These Cycling Artists Do Things Everyone Should Know More About

Cycling encompasses a lot in common with art. Matt Rudd from the Let’s Ride team takes a glance at this relationship between riding and creating, and shares a number of his favorite work by artists who cycle.

Artistic background behind a man riding a bike


At its best, cycling is about freedom. Colour. Connection. And what a machine! The common single speed bike is arguably the best and most economically designed invention ever, so unsurprising that it quickly moved from a functional mode of transport to a desirable, even beautiful object.

Art, of course, draws on similar themes – there are some guidelines but artists are liberated to break them. There’s an endless color to settle on from. You’re absolved to choose your level, decide what proportion you spend on equipment and make of it want you to wish to form of it!


Shan Jiang’s website states: ‘behind every nice thing, there’s some reasonably suffering’. That usually rings true for a motorcycle ride – spectacular hold payoff for the pain within the legs on the climb up!

The artistic process

Shan very kindly took the time to answer some questions, and generously showed me his process for every piece – from blank paper through to intricate final image.

Shan started each cover by making a hand-drawn sketch, using a pencil or pen for the road art. This was then scanned into the pc and therefore the vibrant color was added. Andrew would give a thought of the sort of bikes he wanted to feature on the new cover, then Shan would research the bikes, come up with the ideas and so figure out a rough sketch to remand. Once everyone was happy, Shan would then spend one or a time period to hold out the ultimate illustration, betting on the complexity.

I asked Shan how cycling within the UK compared to cycling in his native Shangai. He reinforced the image I already had of Chinese streets stuffed with cyclists and said that despite the continuing growth in popularity within the UK, there have been a good deal more bikes within the streets and more bike lanes around the city, even going back twenty years to when he was last in Shangai. Shan described to me the frenzy of riding as a part of a crowd of cyclists:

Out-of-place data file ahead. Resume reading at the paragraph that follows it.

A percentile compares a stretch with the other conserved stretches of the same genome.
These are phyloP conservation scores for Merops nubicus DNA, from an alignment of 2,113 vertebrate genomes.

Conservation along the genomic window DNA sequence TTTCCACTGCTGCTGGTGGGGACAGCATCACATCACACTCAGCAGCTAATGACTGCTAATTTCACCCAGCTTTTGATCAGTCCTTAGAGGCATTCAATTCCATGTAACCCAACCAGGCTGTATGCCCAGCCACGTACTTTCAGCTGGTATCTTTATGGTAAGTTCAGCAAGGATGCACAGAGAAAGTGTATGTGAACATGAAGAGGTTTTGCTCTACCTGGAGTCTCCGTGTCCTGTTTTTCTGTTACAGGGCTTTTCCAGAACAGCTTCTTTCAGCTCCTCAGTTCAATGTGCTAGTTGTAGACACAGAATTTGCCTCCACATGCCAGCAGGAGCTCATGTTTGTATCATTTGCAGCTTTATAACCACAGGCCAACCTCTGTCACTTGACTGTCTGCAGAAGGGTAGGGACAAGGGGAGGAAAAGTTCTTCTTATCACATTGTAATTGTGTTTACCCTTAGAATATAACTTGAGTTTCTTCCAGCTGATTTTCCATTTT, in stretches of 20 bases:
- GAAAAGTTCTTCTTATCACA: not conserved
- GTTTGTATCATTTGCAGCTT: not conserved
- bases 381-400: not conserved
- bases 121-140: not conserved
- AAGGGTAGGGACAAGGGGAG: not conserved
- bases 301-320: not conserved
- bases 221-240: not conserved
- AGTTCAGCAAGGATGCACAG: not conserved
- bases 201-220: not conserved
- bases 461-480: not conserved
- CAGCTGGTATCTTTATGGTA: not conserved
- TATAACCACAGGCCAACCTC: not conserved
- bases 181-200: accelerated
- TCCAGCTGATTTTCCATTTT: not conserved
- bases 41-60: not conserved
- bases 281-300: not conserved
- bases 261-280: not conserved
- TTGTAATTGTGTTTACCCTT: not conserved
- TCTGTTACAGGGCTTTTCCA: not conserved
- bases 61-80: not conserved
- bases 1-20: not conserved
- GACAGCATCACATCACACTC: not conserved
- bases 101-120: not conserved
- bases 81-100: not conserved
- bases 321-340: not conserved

“When I rode with such a large amount of others, it absolutely was a special feeling than riding almost alone in UK. After I recall the scene, it had been almost like i used to be during a bike parade.”


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Last in my selection is Kate Moross – another precocious talent, with output already sufficiently big to form many another veteran blush! After putting in place her own record label, directing music videos, and applying her distinctive hand-drawn typographic style to a who’s-who list of massive clients. I reckon it’s working, together with her Studio Moross collective having an enormous hand within the artwork for many big shows and festivals. It really gets across the sensation behind that rare cycling occasion when soaking is worth celebrating.

Those are just some of my favorites, showing that art and cycling truly have loads in common. They both allow you to be yourself, and pay little or no attention to the perceived rules while you go (I’m not talking about the code here folks, you ought to always follow that!). Both give you the liberty to create what you would like to create.

Cycling, like art, is often a heavy business, but remember that you simply can choose for yourself. Challenge yourself to travel faster or further using the newest cycling technology; or accept a mild roll through your local park on a trusted, rusted Old Faithful when the sun comes out.

It’s up to you – you’ll even create some cycling art once you get back!